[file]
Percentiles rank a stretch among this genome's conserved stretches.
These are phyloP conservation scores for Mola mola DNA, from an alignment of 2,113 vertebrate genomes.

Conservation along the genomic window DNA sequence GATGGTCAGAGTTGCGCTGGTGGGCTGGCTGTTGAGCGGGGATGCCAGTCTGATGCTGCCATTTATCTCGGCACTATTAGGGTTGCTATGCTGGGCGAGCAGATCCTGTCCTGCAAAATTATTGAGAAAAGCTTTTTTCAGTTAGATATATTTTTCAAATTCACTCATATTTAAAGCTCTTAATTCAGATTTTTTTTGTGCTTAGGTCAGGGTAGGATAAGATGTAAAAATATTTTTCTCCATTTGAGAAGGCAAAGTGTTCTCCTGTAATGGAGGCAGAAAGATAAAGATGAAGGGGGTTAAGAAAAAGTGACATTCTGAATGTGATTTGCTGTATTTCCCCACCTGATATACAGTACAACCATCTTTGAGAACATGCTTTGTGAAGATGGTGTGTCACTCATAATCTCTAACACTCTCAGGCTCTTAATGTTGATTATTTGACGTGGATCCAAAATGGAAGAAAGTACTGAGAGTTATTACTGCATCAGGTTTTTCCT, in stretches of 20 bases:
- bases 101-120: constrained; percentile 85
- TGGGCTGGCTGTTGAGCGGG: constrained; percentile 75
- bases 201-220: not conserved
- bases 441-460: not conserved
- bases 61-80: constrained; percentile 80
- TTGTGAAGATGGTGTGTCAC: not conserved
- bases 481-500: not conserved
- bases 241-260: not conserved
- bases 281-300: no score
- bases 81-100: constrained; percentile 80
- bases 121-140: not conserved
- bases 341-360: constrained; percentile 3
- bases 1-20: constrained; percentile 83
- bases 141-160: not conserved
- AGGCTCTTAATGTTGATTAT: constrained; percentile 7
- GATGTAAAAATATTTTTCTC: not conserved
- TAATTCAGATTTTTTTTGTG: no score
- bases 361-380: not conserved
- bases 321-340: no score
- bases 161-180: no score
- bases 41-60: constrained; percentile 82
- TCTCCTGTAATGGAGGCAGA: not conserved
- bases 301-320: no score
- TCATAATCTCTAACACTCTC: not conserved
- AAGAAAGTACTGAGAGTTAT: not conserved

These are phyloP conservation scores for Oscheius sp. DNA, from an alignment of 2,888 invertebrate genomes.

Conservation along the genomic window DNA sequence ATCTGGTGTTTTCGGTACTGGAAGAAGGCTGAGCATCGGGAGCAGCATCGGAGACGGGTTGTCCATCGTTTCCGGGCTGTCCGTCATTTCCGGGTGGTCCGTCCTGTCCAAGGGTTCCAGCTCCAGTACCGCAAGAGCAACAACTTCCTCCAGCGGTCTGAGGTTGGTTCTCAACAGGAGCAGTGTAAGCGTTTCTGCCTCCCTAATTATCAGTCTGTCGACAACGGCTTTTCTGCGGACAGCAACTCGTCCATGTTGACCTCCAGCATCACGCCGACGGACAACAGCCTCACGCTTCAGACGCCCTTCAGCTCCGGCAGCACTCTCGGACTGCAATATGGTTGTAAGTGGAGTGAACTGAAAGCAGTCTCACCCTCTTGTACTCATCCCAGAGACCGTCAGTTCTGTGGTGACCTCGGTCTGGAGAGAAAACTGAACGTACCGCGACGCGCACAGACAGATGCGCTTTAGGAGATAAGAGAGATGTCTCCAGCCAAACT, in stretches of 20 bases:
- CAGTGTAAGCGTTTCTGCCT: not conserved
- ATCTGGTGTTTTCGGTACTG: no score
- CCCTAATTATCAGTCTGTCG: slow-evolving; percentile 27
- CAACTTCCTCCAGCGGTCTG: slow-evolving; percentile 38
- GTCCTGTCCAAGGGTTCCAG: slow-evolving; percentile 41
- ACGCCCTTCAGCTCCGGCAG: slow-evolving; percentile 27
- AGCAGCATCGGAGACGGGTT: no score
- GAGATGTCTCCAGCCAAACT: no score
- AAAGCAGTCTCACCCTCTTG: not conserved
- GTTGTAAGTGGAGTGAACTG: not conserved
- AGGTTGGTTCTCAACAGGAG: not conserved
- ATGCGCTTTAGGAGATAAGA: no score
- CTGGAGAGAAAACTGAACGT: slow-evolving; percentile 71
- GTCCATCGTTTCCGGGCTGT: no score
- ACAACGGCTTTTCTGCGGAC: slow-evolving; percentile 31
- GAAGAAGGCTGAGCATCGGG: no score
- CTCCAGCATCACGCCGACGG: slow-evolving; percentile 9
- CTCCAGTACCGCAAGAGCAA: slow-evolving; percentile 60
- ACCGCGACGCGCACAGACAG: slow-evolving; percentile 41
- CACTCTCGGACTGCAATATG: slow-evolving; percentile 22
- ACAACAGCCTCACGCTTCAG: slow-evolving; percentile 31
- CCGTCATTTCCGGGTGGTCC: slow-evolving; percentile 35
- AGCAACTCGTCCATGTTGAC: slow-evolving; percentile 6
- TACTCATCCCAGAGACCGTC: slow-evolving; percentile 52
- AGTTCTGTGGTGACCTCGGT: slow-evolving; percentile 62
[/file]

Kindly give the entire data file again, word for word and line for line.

Percentiles rank a stretch among this genome's conserved stretches.
These are phyloP conservation scores for Mola mola DNA, from an alignment of 2,113 vertebrate genomes.

Conservation along the genomic window DNA sequence GATGGTCAGAGTTGCGCTGGTGGGCTGGCTGTTGAGCGGGGATGCCAGTCTGATGCTGCCATTTATCTCGGCACTATTAGGGTTGCTATGCTGGGCGAGCAGATCCTGTCCTGCAAAATTATTGAGAAAAGCTTTTTTCAGTTAGATATATTTTTCAAATTCACTCATATTTAAAGCTCTTAATTCAGATTTTTTTTGTGCTTAGGTCAGGGTAGGATAAGATGTAAAAATATTTTTCTCCATTTGAGAAGGCAAAGTGTTCTCCTGTAATGGAGGCAGAAAGATAAAGATGAAGGGGGTTAAGAAAAAGTGACATTCTGAATGTGATTTGCTGTATTTCCCCACCTGATATACAGTACAACCATCTTTGAGAACATGCTTTGTGAAGATGGTGTGTCACTCATAATCTCTAACACTCTCAGGCTCTTAATGTTGATTATTTGACGTGGATCCAAAATGGAAGAAAGTACTGAGAGTTATTACTGCATCAGGTTTTTCCT, in stretches of 20 bases:
- bases 101-120: constrained; percentile 85
- TGGGCTGGCTGTTGAGCGGG: constrained; percentile 75
- bases 201-220: not conserved
- bases 441-460: not conserved
- bases 61-80: constrained; percentile 80
- TTGTGAAGATGGTGTGTCAC: not conserved
- bases 481-500: not conserved
- bases 241-260: not conserved
- bases 281-300: no score
- bases 81-100: constrained; percentile 80
- bases 121-140: not conserved
- bases 341-360: constrained; percentile 3
- bases 1-20: constrained; percentile 83
- bases 141-160: not conserved
- AGGCTCTTAATGTTGATTAT: constrained; percentile 7
- GATGTAAAAATATTTTTCTC: not conserved
- TAATTCAGATTTTTTTTGTG: no score
- bases 361-380: not conserved
- bases 321-340: no score
- bases 161-180: no score
- bases 41-60: constrained; percentile 82
- TCTCCTGTAATGGAGGCAGA: not conserved
- bases 301-320: no score
- TCATAATCTCTAACACTCTC: not conserved
- AAGAAAGTACTGAGAGTTAT: not conserved

These are phyloP conservation scores for Oscheius sp. DNA, from an alignment of 2,888 invertebrate genomes.

Conservation along the genomic window DNA sequence ATCTGGTGTTTTCGGTACTGGAAGAAGGCTGAGCATCGGGAGCAGCATCGGAGACGGGTTGTCCATCGTTTCCGGGCTGTCCGTCATTTCCGGGTGGTCCGTCCTGTCCAAGGGTTCCAGCTCCAGTACCGCAAGAGCAACAACTTCCTCCAGCGGTCTGAGGTTGGTTCTCAACAGGAGCAGTGTAAGCGTTTCTGCCTCCCTAATTATCAGTCTGTCGACAACGGCTTTTCTGCGGACAGCAACTCGTCCATGTTGACCTCCAGCATCACGCCGACGGACAACAGCCTCACGCTTCAGACGCCCTTCAGCTCCGGCAGCACTCTCGGACTGCAATATGGTTGTAAGTGGAGTGAACTGAAAGCAGTCTCACCCTCTTGTACTCATCCCAGAGACCGTCAGTTCTGTGGTGACCTCGGTCTGGAGAGAAAACTGAACGTACCGCGACGCGCACAGACAGATGCGCTTTAGGAGATAAGAGAGATGTCTCCAGCCAAACT, in stretches of 20 bases:
- CAGTGTAAGCGTTTCTGCCT: not conserved
- ATCTGGTGTTTTCGGTACTG: no score
- CCCTAATTATCAGTCTGTCG: slow-evolving; percentile 27
- CAACTTCCTCCAGCGGTCTG: slow-evolving; percentile 38
- GTCCTGTCCAAGGGTTCCAG: slow-evolving; percentile 41
- ACGCCCTTCAGCTCCGGCAG: slow-evolving; percentile 27
- AGCAGCATCGGAGACGGGTT: no score
- GAGATGTCTCCAGCCAAACT: no score
- AAAGCAGTCTCACCCTCTTG: not conserved
- GTTGTAAGTGGAGTGAACTG: not conserved
- AGGTTGGTTCTCAACAGGAG: not conserved
- ATGCGCTTTAGGAGATAAGA: no score
- CTGGAGAGAAAACTGAACGT: slow-evolving; percentile 71
- GTCCATCGTTTCCGGGCTGT: no score
- ACAACGGCTTTTCTGCGGAC: slow-evolving; percentile 31
- GAAGAAGGCTGAGCATCGGG: no score
- CTCCAGCATCACGCCGACGG: slow-evolving; percentile 9
- CTCCAGTACCGCAAGAGCAA: slow-evolving; percentile 60
- ACCGCGACGCGCACAGACAG: slow-evolving; percentile 41
- CACTCTCGGACTGCAATATG: slow-evolving; percentile 22
- ACAACAGCCTCACGCTTCAG: slow-evolving; percentile 31
- CCGTCATTTCCGGGTGGTCC: slow-evolving; percentile 35
- AGCAACTCGTCCATGTTGAC: slow-evolving; percentile 6
- TACTCATCCCAGAGACCGTC: slow-evolving; percentile 52
- AGTTCTGTGGTGACCTCGGT: slow-evolving; percentile 62